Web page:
Millennials and Writing

This article from last week’s NYTimes about digital punctuation and text-message style writing has generated a lot of buzz among secondary school teachers. Coincidentally, I’ve just finished grading forty-four short stories written by my ninth graders, so the stylistic hallmarks of people born in the year 2000 are fresh in my mind.

Nearly every student in this cohort spells the word “okay” without the “ay.” They just render it as a lowercase “ok.” I diligently write each of them a note in the margin telling them that they can either use “O.K.” or “okay,” but never “ok.” I have no doubt that this habit comes from growing up in an SMS/Twitter environment. Whether or not this is a stylistic fight worth dying for is an open question. After all, “okay” isn’t really a word with a long and dignified etymology in the first place. It is relatively recent slang, so why should English teachers defend officially “correct” versions of it anyway? (I fight hard to keep them from spelling “judgment” with an extra E, however.)

Another interesting quirk of these true-Millennials is that they virtually never indent the first line of a paragraph. It’s like they think everything they are writing is a business letter. Ironically, I am composing this blog post inside WordPress’ blogging platform, and the theme I chose for my blog defaults to no paragraph indents. Still, this seems like a change in students’ writing habits that has just occurred in the last few years. I never used to need to remind students to indent each new paragraph.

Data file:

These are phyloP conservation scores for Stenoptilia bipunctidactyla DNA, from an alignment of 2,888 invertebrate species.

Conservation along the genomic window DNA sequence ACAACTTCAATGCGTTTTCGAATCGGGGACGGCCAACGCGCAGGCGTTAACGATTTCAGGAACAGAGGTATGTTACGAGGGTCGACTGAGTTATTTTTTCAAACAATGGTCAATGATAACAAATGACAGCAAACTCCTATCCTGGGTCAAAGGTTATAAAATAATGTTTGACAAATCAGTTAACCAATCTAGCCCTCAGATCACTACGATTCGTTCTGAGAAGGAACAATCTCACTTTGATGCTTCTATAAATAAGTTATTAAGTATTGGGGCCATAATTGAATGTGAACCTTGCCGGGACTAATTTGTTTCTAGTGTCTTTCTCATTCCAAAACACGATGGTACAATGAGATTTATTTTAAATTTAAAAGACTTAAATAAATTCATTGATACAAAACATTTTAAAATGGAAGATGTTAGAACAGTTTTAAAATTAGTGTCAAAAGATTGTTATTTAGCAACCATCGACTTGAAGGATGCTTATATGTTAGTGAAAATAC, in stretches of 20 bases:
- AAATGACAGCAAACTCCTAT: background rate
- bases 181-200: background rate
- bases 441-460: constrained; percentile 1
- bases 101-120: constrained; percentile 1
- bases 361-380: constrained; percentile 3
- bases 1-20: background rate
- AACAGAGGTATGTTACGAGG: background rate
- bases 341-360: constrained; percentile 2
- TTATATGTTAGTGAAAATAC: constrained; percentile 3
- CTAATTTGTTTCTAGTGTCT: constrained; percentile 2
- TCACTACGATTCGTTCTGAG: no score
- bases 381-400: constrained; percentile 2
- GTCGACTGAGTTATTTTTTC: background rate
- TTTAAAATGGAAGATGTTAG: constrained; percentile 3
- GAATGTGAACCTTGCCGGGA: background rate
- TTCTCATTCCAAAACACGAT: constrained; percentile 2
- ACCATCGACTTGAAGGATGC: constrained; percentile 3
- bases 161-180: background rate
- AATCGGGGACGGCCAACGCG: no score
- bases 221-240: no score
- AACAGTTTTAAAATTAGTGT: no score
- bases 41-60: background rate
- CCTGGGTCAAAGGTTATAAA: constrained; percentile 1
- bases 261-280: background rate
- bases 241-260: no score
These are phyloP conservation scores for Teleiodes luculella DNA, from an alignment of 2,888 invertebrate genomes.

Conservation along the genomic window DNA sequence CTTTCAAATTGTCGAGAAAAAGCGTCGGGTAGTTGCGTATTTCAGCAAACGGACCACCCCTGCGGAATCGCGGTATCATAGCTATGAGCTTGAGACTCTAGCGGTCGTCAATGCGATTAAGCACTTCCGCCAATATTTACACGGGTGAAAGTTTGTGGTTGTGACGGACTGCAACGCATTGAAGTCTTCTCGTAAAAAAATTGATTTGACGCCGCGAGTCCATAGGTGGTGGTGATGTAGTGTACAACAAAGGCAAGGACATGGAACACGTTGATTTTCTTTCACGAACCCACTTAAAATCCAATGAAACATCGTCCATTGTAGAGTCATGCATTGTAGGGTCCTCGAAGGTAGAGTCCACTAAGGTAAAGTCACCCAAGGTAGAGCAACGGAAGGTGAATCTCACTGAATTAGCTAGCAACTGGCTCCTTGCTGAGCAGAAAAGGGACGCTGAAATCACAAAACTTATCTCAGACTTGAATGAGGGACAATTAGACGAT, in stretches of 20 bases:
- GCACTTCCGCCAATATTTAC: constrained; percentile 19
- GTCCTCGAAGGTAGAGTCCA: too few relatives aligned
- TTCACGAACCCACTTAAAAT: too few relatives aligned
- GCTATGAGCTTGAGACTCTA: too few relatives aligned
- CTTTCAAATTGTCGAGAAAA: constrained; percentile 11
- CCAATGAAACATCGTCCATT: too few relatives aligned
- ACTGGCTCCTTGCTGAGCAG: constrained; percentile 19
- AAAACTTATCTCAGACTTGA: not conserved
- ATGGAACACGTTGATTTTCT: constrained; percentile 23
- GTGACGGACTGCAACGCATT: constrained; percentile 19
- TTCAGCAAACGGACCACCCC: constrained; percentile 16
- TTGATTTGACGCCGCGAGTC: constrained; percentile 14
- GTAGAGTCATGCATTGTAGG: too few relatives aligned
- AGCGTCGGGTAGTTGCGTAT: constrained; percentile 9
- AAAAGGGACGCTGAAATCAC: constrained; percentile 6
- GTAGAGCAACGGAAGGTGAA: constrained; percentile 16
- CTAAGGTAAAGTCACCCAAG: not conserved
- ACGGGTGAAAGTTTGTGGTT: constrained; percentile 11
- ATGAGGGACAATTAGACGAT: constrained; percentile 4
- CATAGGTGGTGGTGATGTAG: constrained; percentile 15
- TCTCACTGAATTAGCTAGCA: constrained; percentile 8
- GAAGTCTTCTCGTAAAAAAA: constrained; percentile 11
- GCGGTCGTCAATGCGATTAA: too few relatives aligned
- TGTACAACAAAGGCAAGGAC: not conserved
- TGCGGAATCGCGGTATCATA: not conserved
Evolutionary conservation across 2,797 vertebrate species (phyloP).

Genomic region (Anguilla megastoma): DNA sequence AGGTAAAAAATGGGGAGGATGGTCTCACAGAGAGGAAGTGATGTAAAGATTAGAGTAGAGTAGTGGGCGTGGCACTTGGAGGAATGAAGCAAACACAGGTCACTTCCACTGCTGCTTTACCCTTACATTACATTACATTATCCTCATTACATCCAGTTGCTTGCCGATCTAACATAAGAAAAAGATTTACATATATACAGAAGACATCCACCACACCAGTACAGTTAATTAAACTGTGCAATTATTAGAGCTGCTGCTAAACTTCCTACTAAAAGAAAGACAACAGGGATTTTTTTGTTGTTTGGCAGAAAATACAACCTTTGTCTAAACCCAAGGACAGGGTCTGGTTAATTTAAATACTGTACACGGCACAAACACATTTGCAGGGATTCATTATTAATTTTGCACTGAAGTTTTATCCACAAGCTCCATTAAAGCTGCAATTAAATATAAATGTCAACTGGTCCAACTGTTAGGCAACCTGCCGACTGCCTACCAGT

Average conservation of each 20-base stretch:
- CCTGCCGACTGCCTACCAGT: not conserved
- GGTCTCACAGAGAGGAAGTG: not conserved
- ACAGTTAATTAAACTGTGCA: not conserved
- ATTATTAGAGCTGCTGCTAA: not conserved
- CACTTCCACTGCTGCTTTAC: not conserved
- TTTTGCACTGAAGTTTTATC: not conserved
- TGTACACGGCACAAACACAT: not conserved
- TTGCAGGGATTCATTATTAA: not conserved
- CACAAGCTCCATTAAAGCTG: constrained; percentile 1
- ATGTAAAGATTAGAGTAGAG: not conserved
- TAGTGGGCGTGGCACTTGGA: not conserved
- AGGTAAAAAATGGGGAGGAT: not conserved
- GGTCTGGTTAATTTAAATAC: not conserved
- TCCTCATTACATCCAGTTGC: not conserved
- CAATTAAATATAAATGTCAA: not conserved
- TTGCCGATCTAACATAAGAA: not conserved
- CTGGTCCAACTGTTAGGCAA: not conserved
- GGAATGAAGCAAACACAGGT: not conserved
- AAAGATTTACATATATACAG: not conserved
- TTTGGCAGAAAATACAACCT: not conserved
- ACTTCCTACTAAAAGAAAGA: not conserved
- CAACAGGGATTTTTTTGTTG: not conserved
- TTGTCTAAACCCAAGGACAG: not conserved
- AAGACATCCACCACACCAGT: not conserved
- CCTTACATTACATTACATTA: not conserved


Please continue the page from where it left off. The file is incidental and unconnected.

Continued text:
My own role in all of this is a little ambiguous. I led a school-wide blogging effort, and I am the only teacher at my school who requires students to use Twitter for class. If I am pushing students to work in new media that have their own formatting quirks or character restrictions, am I to blame for the collapse of stylish writing? I don’t believe that to be the case. Students should be able to communicate effectively and with situationally appropriate style in a variety of media. Being able to “code switch” from a formal essay to a blog post to a tweet to a job application is a skill that well-educated people will need in order to find success in our multi-platform, media-rich, first-world environment. In this case, I think more is more. And by the way, many of my ninth graders’ short stories are literary masterpieces. Just because they text a lot doesn’t mean they can’t write like young Salingers or Atwoods when the assignment calls for it,


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